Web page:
Response of citrus to silicon soil amendments

Vladimir Matichenkov, Elena Bocharnikova, David Calvert

Abstract


Silicon (Si) is a basic mineral forming element and a beneficial nutrient for higher plants. Fertilization with soil amendments containing chemically activated Si has an effect on physical and chemical soil properties, including increased soil exchange capacity, improved water and air regimes, reduced Al, heavy metal and organic pollutant toxicities, optimized pH level of soil, and maintenance of nutrients in plantavailable form. Improving plant Si nutrition has been shown to reinforce plant protection properties against diseases, insects, and other unfavorable conditions. Improving Si nutrition also aids in the initiation of root and fruit formation in higher plants. The object of this investigation was to determine the response of citrus growing in South Florida to a Si soil amendment consisting of Ca-Mg slag. Both field and greenhouse experiments were conducted. A comparative study was made of Si compounds in the soil and of the Si status of citrus leaves. The resulting data showed that sandy soils are low in biogeochemically active Si. A relationship was determined between the soil Si status and the leaf Si content and also tree vigor of 'Valencia' orange [Citrus sinensis (L.) Osbeck]. Optimization of Si nutrition was responsible for a significant increase in the mass of roots and green mass of germinated 'Marsh' grapefruit (Citrus paradisi Macf.) seedlings.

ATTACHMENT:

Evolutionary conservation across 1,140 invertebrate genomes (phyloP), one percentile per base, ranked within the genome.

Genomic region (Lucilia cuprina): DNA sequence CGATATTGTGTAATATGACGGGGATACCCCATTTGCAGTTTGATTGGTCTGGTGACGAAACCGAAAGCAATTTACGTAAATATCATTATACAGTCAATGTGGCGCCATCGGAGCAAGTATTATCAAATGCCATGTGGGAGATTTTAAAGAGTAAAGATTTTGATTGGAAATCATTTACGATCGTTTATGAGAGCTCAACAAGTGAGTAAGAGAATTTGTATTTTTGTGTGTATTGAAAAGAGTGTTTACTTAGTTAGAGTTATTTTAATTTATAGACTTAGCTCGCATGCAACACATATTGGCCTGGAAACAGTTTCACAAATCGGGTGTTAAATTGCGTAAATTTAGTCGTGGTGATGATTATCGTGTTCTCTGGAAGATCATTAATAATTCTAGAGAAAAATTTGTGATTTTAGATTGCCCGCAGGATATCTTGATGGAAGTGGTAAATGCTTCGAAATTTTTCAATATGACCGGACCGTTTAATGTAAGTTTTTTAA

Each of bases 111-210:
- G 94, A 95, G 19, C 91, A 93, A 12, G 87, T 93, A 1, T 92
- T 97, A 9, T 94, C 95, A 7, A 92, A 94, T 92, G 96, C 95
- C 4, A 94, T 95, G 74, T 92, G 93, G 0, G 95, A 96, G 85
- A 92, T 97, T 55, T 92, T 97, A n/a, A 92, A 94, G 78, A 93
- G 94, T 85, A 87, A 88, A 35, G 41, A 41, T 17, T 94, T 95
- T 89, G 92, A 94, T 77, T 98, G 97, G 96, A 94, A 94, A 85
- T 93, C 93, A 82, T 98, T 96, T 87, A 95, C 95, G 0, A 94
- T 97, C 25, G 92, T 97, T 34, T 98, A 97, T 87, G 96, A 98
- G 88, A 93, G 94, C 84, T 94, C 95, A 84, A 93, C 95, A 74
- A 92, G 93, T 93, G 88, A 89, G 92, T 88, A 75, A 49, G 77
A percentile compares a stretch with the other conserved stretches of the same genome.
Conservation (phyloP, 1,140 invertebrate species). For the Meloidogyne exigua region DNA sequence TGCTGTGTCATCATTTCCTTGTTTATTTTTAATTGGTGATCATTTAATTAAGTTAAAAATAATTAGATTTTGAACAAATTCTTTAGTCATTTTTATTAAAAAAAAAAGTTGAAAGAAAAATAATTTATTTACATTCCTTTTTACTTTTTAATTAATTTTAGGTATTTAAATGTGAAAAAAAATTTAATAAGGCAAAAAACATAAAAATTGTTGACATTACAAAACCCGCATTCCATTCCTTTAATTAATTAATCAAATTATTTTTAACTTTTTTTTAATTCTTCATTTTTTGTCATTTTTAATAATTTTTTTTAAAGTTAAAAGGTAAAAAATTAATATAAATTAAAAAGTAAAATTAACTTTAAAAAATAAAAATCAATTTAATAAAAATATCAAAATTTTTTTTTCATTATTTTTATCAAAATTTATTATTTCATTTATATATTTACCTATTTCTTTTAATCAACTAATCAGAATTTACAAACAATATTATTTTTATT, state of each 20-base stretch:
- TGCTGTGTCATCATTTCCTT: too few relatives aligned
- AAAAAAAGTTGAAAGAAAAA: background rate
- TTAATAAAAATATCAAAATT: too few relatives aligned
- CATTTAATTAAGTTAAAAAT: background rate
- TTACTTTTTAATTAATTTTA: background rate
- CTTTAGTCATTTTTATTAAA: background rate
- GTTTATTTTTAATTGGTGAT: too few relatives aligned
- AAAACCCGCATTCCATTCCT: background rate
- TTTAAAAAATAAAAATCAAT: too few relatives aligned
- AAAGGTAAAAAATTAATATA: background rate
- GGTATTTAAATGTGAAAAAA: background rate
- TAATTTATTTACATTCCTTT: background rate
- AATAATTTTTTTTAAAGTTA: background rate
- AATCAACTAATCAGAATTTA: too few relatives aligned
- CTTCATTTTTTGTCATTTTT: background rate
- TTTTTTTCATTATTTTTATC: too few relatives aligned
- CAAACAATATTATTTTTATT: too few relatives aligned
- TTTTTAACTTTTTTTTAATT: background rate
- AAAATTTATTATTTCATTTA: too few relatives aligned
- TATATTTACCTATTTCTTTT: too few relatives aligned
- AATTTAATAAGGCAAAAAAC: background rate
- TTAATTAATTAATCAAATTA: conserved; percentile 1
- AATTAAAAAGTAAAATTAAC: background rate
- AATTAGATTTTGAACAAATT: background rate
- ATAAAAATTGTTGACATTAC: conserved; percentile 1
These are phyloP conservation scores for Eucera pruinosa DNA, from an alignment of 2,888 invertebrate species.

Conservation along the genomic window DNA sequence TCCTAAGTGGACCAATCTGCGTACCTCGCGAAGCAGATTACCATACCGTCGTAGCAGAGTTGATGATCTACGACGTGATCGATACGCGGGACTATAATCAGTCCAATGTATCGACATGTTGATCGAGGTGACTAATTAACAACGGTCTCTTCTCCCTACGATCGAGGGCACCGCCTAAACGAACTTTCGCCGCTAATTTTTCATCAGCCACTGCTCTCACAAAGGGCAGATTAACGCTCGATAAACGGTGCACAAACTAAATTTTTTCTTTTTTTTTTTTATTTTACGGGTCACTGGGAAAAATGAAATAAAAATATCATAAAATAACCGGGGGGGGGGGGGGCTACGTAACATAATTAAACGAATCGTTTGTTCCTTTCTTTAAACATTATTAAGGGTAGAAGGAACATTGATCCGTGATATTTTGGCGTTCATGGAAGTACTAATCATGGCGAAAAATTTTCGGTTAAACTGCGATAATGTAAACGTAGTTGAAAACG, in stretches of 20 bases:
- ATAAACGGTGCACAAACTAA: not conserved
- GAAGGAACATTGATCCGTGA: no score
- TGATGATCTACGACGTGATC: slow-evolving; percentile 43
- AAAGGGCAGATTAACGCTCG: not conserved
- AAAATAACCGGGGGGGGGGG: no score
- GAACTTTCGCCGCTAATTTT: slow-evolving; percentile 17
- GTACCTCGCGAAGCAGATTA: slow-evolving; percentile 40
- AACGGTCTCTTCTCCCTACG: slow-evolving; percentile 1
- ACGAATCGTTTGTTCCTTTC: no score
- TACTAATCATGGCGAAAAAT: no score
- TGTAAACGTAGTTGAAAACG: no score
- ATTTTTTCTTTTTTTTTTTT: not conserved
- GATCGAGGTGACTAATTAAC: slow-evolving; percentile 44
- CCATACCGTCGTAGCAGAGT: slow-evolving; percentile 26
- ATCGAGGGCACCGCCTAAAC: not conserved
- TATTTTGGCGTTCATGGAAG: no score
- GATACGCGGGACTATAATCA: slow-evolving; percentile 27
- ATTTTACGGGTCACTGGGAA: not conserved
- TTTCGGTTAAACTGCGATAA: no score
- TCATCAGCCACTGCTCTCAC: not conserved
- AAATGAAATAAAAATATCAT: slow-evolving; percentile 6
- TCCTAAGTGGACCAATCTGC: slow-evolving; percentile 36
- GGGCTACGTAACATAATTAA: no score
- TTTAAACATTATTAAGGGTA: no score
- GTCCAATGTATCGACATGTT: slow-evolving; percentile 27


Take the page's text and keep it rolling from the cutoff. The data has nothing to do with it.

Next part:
Keywords


silicon soil amendment; citrus germination; abiotic stress; young citrus trees

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Proc. Fla. State Hort. Soc.     ISSN 0886-7283